S&P 500, Nasdaq close at record highs for 2nd day as tech giants rally
- US stocks gained on Thursday as investors cheered the Biden administration's strategy to better tackle the COVID-19 pandemic.
- President Joe Biden revealed plans to accelerate testing, vaccine rollouts, and reopenings early Thursday morning.
- Initial jobless claims fell to 900,000 last week, according to the Labor Department. Economists expected claims to total 935,000.
- Watch major indexes update live here.
US equities rose on Thursday as investors bet on the Biden administration to accelerate the nation's economic recovery.
President Joe Biden unveiled new plans for how the government will tackle the coronavirus pandemic on Thursday. The president aims to sign 10 executive orders and invoke the Defense Production Act to accelerate testing, vaccine distribution, and reopen schools and businesses.
Efforts to better curb the virus's spread are set to join a push for additional fiscal support. The president called for a $1.9 trillion stimulus package earlier in the month that includes $1,400 direct payments, expanded unemployment insurance, and relief for states and municipalities.
Optimism around new stimulus and strong quarterly figures from Netflix lifted tech stocks for a second consecutive day. Smaller gains in the consumer discretionary and communications sectors were enough to offset losses elsewhere in the S&P 500. Energy and materials stocks lagged the modest market climb.
Here's where US indexes stood at the 4 p.m. ET close on Thursday:
- S&P 500: 3,853.07, up 0.03%
- Dow Jones industrial average: 31,176.01, down 0.04% (12.37 points)
- Nasdaq composite: 13,530.92, up 0.55%
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"Expectations are high that big tech will be the bright spot this earnings season and demand is strong for most of the mega-cap tech stocks," Edward Moya, senior market analyst at Oanda, said in a note.
In economic data, weekly filings for unemployment benefits totaled an unadjusted 900,000 last week as the labor market's recovery continued to push up against elevated COVID-19 cases. Economists surveyed by Bloomberg expected claims to reach 935,000.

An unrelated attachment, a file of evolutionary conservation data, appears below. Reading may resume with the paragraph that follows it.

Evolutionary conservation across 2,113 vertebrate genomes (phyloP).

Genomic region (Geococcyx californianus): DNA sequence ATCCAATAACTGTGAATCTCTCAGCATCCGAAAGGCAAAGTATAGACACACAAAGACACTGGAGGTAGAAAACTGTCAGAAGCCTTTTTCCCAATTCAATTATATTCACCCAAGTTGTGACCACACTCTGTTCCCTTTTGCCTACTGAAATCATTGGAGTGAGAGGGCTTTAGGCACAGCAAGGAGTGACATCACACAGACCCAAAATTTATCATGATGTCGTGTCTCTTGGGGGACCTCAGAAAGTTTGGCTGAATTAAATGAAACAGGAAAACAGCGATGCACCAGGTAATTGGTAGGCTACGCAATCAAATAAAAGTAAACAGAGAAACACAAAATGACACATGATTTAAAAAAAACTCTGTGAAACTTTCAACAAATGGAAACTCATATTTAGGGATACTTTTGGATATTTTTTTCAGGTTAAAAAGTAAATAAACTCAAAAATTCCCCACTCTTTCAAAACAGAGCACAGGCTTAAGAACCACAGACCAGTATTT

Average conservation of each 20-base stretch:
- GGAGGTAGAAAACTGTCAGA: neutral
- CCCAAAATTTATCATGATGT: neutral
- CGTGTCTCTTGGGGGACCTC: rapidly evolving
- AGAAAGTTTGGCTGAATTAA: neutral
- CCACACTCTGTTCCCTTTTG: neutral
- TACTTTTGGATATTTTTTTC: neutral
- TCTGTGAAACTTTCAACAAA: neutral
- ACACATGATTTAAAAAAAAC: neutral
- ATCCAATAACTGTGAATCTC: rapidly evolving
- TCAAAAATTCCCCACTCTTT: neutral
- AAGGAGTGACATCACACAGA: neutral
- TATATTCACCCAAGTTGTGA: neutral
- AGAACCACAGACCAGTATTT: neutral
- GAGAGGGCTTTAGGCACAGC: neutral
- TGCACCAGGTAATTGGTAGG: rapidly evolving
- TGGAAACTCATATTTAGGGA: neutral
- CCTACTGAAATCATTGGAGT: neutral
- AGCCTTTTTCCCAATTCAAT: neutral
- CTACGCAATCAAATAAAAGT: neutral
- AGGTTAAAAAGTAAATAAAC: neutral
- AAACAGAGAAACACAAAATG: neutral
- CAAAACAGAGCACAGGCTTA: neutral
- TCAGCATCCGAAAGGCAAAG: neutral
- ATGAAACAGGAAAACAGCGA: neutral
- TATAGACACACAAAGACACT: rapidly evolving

Continuing claims, which track Americans receiving unemployment-insurance payments, fell to 5.1 million for the week that ended January 9. That came in below the median economist estimate of 5.3 million claims.
"Fiscal stimulus prospects, along with broader vaccine diffusion, are pointing to a brightening labor market outlook but with the pandemic still raging, claims are poised to remain elevated in the near-term," Lydia Boussour, lead US economist at Oxford Economics, said.
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United Airlines sank after its fourth-quarter report missed Wall Street expectations for revenue and profit. The company cautioned that, despite vaccines being distributed nationwide, the pandemic will weigh on travel activity throughout 2021.
Moderna gained after California reauthorized the use of a batch of its COVID-19 vaccines. The state government temporarily halted the use of some 300,000 vaccines amid concerns that the shots were causing recipients to fall ill.
Ford extended a three-day rally after electric-truck maker Rivian raised roughly $2.7 billion at a valuation of $27.6 billion. Ford holds an undisclosed stake in the startup.
Bitcoin tumbled close to $31,000 as sell-offs cut further into the cryptocurrency's bullish momentum. An unconfirmed report from BitMEX Research suggested a flaw allowed for "double spend" in the bitcoin blockchain, essentially allowing a holder to use the same bitcoin for separate transactions.
Gold rose 0.24%, to $1,870.90 per ounce. The dollar weakened against a basket of Group-of-20 currencies and Treasury yields climbed slightly.
Oil prices fell but remained above the $50 support level. West Texas Intermediate crude dropped as much as 0.56%, to $53.01 per barrel. Brent crude, oil's international standard, declined 0.12%, to $56.01 per barrel.
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